Linking the dog food tasting to the Bible story, I explained that this is a bit like Thomas not believing that his friends had seen Jesus after he was raised to life. Thomas wasn’t in the room with them and so he said that unless he could see the nail marks in Jesus’ hands and put his finger where the nails were, and put his hand into his side (where the spear had speared Jesus when he was dead), he would not believe. Thomas needed evidence; he needed to see for himself and not believe just because his friends told him so. A bit like the Kids’ Club children wanting to try the dog food for themselves. They were keen to do so, and there was a certain amount of excitement about it.

So I imagine that there would have been a certain amount of excitement and awe on that day when Jesus did appear again to his disciples and Thomas was there this time. That’s why he exclaimed, “My Lord and my God!” He saw for himself and could touch Jesus for himself. I often think that he was very hard done by being branded doubting Thomas. Wouldn’t you and I have the same reaction given the circumstances? The disciples saw with their own eyes that Jesus died on the cross, and the women amongst them saw with their own eyes that he was laid in a tomb. So the kids here this afternoon saw with their own eyes that I opened the tin with the dog food label on, and that I scooped out a spoonful from that tin into my mouth and ate it. I said it was good, so whether they believed me or not, they were willing to give it a go and experience it for themselves.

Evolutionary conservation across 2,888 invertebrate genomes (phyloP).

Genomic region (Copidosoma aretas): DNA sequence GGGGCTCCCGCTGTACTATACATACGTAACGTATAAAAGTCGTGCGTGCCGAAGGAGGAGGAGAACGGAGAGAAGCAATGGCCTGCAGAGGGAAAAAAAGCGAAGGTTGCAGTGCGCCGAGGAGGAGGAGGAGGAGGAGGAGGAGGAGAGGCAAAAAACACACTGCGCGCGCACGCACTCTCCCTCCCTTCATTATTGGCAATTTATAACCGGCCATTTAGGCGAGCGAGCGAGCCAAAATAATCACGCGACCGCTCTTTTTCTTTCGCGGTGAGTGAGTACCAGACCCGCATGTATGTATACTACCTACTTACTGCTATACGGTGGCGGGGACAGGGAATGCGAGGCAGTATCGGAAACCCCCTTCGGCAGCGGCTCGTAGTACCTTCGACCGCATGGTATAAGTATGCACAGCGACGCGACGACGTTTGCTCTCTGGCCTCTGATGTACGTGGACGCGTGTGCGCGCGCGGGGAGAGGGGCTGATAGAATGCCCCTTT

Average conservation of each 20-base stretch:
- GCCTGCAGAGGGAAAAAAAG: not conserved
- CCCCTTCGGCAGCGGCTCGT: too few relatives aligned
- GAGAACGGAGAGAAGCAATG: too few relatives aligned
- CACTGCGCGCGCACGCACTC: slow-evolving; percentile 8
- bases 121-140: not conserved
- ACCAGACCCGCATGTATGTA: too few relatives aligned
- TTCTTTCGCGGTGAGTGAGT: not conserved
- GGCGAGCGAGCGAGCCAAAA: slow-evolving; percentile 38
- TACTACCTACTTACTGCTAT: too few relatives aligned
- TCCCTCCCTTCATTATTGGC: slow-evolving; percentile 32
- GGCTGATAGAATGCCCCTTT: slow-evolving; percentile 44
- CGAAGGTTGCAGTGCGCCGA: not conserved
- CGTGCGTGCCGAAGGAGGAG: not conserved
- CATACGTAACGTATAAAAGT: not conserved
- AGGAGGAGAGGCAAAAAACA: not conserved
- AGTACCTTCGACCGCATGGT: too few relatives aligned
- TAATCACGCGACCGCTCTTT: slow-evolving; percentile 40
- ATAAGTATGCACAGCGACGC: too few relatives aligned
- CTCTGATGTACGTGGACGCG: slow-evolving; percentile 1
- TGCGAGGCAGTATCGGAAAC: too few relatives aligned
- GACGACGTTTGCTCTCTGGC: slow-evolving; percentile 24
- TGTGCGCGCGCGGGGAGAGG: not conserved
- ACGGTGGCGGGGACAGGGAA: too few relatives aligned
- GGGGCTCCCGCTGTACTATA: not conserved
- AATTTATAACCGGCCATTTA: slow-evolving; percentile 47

“Taste and see that the LORD is good.” – Psalm 34:8

OK, some of the kids did not like the chocolate muffin and orange jelly combo, even though we had it on good authority that it tasted great! Hang on a minute, you say. It is not advisable to try absolutely everything before we trust that what we’ve been told is true. For example, we wouldn’t want our children to try taking drugs before they find out for themselves that it’s dangerous, do we? For bad things, we’d like our kids to trust our judgements. But for good things? I hope that all of us would “taste and see that the Lord is good”. We don’t like to just take others’ words for it. I believe that if we are willing to give God a chance, He will come close to us and bless us. My prayer is for you and me to experience that awe and happiness which Thomas had when he encountered the risen Jesus.